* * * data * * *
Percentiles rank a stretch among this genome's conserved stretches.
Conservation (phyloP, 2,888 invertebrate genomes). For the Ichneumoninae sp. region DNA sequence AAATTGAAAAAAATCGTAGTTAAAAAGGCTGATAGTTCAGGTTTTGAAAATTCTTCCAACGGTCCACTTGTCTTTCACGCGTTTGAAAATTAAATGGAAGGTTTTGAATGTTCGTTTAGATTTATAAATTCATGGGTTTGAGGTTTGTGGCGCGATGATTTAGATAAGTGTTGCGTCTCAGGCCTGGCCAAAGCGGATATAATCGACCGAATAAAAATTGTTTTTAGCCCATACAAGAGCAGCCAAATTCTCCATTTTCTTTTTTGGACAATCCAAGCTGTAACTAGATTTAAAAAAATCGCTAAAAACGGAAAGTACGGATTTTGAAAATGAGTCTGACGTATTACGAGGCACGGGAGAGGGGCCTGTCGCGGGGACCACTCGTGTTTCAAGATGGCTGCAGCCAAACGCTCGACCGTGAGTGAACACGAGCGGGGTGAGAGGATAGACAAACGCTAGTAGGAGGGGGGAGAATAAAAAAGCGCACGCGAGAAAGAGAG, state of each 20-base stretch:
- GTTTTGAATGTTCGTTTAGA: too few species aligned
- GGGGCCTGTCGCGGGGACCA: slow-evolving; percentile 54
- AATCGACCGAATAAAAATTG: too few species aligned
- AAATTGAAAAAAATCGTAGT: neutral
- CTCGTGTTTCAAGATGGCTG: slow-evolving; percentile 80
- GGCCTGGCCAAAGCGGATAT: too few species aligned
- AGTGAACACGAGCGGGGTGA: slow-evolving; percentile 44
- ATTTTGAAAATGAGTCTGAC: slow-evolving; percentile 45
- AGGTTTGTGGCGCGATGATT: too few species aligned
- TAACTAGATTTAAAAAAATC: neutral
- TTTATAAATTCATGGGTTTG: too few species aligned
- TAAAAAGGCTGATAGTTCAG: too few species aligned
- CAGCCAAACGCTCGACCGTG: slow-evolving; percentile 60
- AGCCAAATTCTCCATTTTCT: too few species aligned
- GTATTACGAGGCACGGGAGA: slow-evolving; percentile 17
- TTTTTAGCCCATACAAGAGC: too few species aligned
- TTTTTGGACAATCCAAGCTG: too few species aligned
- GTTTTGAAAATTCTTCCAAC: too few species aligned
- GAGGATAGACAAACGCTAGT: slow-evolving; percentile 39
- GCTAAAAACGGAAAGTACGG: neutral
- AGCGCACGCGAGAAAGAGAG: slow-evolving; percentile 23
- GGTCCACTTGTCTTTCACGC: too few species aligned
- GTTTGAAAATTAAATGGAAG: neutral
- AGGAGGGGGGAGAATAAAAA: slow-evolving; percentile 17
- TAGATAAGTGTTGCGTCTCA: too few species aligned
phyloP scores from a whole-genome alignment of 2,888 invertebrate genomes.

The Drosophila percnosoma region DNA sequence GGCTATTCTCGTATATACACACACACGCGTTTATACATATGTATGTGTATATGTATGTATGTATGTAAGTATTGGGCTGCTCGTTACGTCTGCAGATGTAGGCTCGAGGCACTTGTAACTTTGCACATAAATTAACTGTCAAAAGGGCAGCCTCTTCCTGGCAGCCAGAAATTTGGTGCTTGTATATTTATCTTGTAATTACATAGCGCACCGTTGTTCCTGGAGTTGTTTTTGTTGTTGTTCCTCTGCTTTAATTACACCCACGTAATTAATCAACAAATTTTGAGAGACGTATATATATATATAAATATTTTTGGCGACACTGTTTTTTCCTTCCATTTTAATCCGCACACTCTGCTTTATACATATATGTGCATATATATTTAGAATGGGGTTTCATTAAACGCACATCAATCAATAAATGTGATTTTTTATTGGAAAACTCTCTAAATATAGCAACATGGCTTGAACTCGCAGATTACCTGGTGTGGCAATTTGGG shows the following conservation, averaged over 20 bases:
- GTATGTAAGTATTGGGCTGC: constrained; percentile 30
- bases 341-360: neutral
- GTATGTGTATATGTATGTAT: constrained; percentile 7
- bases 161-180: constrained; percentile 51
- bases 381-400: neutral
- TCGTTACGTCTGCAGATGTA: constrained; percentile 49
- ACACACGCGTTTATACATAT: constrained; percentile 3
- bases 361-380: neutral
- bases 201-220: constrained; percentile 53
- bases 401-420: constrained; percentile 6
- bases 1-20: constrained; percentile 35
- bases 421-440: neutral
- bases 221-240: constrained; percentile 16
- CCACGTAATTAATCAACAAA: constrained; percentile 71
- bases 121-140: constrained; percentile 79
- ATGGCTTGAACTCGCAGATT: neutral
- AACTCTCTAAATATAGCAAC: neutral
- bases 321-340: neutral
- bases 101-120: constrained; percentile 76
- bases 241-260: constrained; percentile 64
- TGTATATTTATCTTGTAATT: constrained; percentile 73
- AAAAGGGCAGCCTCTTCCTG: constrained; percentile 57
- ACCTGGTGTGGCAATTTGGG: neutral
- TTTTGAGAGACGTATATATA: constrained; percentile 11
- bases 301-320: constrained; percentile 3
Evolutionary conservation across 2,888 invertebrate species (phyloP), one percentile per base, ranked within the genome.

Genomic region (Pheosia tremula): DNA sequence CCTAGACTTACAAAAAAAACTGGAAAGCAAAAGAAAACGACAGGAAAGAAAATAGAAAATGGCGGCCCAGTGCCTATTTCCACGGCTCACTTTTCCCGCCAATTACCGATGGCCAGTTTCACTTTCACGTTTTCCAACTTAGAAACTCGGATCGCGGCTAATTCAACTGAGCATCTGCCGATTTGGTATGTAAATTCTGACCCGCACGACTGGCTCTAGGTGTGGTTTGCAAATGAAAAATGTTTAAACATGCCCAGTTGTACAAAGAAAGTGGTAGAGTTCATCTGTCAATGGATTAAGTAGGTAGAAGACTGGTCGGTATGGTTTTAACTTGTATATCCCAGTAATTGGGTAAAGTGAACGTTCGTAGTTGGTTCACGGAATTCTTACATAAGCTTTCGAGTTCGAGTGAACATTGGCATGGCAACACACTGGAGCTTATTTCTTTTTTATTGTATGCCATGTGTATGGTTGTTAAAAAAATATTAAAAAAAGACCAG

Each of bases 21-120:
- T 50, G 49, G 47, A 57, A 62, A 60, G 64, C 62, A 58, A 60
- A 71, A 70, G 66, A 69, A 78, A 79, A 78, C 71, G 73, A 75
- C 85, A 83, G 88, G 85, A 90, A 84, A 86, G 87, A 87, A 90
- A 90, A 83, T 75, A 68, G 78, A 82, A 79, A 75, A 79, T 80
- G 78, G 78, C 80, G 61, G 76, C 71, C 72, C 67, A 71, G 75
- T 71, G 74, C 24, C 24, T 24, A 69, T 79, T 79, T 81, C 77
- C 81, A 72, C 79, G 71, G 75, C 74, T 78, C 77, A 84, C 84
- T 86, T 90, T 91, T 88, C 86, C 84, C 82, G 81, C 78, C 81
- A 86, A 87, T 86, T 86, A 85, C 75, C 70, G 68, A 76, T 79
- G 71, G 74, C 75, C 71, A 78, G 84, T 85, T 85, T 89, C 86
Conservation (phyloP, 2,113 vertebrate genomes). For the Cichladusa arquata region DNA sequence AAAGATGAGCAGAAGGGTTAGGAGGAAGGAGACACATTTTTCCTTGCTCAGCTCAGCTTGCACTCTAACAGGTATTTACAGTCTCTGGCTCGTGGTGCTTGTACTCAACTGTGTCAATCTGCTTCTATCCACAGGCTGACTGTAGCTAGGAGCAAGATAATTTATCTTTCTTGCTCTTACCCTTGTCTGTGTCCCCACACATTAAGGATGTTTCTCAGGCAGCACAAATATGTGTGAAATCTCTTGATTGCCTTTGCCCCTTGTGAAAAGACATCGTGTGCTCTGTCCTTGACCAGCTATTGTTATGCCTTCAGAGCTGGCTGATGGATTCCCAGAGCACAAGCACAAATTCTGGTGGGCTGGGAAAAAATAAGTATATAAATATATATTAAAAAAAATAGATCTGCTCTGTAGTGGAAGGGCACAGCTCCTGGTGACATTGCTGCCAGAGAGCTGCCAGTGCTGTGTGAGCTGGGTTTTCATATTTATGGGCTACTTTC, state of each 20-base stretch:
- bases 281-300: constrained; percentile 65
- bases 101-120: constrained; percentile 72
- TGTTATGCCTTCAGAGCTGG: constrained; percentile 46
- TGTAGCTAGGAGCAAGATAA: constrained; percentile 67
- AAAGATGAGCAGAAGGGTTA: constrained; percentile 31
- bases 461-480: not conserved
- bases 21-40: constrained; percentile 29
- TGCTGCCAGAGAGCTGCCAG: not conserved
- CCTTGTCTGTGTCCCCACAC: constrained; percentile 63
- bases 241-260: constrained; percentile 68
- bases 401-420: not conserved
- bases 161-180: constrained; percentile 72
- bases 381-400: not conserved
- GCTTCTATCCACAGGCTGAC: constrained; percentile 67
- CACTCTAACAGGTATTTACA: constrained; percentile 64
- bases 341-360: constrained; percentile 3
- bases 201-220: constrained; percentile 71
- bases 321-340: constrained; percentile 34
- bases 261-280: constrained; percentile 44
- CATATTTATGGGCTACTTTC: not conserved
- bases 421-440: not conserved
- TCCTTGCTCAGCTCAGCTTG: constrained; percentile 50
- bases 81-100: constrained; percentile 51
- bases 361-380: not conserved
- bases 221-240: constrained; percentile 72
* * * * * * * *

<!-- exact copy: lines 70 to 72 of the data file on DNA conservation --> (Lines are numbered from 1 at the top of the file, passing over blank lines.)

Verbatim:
- bases 101-120: constrained; percentile 72
- TGTTATGCCTTCAGAGCTGG: constrained; percentile 46
- TGTAGCTAGGAGCAAGATAA: constrained; percentile 67